Ted Cruz Recounts the Night He Met Jesus
By Steve Strang and Jennifer LeClaire
Ted Cruz isn’t like other preachers’ kids. His dad wasn’t actually a pastor when he was growing up—and he wasn’t always a godly man either.
In this exclusive interview, Cruz tells the story of how his father got saved and the spiritual ripple effect it caused in his family and in his life.
You can listen to the podcast of this interview here.
Charisma: Our magazine is spiritual, not political, so we want to talk about spiritual things. How did having a pastor as a father shape your worldview?
Cruz: PKs (preachers’ kids) have an interesting journey that ties us all together. My father didn’t become a pastor until later in life, so when I was a child, he was in business. He was very involved in church, but he didn’t become a full-time pastor until I was an adult, so I didn’t have the experiences of many PKs, of every Sunday getting ready for the Sunday sermon.
That was not my experience of growing up, but I grew up in the church and faith was and is integral to our family. I’ve shared a number of times my personal testimony, and for me, it really began as a family journey. It didn’t start with me. As I shared last night, when I was 3, my parents and I were living up in Calgary, and neither of my parents were believers. Both of them drank far too much and my father decided to leave us, so he left my mother and me and went back to Texas, went back to Houston, and he decided he didn’t have time to be a father anymore, and he didn’t want to be a husband; he wanted to be on his own.
He was gone for a number of months, and when he was down in Houston, a colleague of his from the oil and gas business invited him to a Bible study, and he went. He was described as being amazed and very puzzled by the peace that everyone had at that Bible study. Everyone was facing challenges, nobody’s life was easy.
One woman he remembers to this day was a woman who described how her son would beat her to get money to buy drugs and yet she still had this peace. One Scripture describes it as the “peace that passes understanding.” He couldn’t understand it. It made no sense to him. How could she have that peace with such a terrible home life?
He began asking questions, asking more and more questions, and the couple whose home the Bible study was being held in said: “Well, our pastor is coming tomorrow night. Why don’t you come back and ask him?” He said, “OK.” So he came back the next night and he spent four or five hours arguing with the pastor.
My father was a young man and he was very, very bright. He was a scientist, he was an atheist, and he was convinced he knew everything. He was convinced that religion couldn’t possibly be true and so he argued with the pastor until about 11:00 at night and then he asked, he said, “Well, what about the man in Tibet who’s never heard of Jesus?”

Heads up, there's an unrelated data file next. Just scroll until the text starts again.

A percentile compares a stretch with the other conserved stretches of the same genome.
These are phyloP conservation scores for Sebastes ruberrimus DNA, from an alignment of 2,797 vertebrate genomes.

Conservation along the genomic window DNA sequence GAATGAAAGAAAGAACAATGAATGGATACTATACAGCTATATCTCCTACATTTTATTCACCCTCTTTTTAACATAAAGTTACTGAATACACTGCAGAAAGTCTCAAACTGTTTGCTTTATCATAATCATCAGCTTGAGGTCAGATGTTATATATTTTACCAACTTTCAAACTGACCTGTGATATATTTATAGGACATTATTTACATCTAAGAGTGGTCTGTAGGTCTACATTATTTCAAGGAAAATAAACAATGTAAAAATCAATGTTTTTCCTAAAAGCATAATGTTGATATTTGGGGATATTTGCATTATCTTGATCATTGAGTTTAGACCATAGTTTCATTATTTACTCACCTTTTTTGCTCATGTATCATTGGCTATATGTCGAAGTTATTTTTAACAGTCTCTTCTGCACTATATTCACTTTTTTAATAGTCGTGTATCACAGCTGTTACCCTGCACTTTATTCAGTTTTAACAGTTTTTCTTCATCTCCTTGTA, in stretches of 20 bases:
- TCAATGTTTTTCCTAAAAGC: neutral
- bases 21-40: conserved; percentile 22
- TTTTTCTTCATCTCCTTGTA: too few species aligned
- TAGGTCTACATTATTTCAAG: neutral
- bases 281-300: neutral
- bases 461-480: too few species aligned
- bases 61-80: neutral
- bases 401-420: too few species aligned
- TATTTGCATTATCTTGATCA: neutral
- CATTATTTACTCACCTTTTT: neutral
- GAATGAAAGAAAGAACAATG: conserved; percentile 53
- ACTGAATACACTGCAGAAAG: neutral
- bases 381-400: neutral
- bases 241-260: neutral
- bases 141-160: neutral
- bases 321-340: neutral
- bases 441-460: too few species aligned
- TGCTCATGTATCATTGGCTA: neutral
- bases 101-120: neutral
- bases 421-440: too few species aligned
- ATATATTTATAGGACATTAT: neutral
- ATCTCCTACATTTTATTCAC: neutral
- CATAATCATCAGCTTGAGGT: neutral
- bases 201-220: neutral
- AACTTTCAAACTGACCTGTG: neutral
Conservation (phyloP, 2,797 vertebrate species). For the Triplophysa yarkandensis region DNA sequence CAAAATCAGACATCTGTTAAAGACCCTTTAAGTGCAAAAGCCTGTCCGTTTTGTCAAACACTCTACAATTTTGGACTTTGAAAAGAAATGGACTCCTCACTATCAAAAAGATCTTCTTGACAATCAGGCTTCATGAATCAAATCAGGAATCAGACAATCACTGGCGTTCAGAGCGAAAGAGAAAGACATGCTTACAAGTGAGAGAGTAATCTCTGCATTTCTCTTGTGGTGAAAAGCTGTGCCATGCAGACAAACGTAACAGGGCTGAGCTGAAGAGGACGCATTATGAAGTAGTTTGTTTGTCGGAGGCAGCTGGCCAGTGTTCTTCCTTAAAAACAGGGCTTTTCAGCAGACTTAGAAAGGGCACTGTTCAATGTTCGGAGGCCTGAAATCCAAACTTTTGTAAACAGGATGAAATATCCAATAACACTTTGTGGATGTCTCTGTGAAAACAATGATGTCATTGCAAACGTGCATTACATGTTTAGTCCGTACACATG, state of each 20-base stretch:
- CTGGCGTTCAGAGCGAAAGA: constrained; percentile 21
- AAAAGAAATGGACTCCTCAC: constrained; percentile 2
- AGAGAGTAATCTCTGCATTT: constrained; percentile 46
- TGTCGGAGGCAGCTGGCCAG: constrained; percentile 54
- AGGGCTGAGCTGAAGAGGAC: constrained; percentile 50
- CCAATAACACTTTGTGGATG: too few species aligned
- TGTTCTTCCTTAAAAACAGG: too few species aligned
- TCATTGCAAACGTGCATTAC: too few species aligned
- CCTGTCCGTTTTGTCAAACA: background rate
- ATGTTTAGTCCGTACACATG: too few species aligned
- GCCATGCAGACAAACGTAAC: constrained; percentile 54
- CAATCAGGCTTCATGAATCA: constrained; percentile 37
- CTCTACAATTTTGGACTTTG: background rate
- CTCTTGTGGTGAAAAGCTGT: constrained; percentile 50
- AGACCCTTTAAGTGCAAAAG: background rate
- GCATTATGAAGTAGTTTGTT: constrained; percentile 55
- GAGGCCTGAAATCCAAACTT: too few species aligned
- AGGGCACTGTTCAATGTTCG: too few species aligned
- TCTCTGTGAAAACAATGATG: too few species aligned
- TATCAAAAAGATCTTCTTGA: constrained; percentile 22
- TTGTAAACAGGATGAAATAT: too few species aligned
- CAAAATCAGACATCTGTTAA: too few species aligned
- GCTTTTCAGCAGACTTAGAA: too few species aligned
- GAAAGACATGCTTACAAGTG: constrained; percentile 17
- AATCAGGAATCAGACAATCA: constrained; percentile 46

And then the pastor—his name was Gaylon Wylie—he was the pastor of Clay Road Baptist Church, which was a small church in Houston. Then Brother Wylie very wisely didn’t take that bait or he would have been there another four or five hours. Instead, he said, “Raphael, I don’t know about the man in Tibet, but you’ve heard of Jesus. What’s your excuse?” And then my dad described how that just hit him like a ton of bricks and he dropped to his knees and he gave his life to Jesus, and it turned my father around.
The next Sunday he went to Clay Road Baptist Church and was baptized and he drove to the airport and bought a ticket and flew back to Calgary and rejoined my mother and me. And so a lot of people wonder whether faith is real, and I can say in my family that if it was not for the transformative love of Christ, I would have been raised by a single mom without my dad in the house.
Shortly thereafter, the three of us moved down to Houston, and that next year, my mother was saved as well. So as a child, I grew up in the church and then, when I was 8, I went to a church summer camp at Clay Road along with my cousin, Bebe, who was five years older than I am. She was like a sister to me, and both of us became Christians at that summer camp. I was baptized that summer, and it transformed our lives.
I describe one of the amazing things about the campaign is that you drive all around the country, you visit with people all over the place and we had a big rally in Murfreesboro, Tennessee. A couple thousand people came out, and unbeknownst to me, Gaylon Wylie had retired to Tennessee and was living there, and he came to the rally.
I found out just a few minutes before the rally started, someone told me he was going to be there. I asked him to come forward, and I hadn’t seen him in 35 years. The last time I had seen him, I was probably 10 years old, and it was an amazing and powerful moment simply to embrace him and say thank you for sharing the gospel on that night, April 15, 1975, in Houston, Texas.
It transformed not only my father’s life, but my mother’s life and my life and the life of my wife, Heidi, and our children in terms of the ripples of the pond of the generations that are impacted by sharing the Good News.
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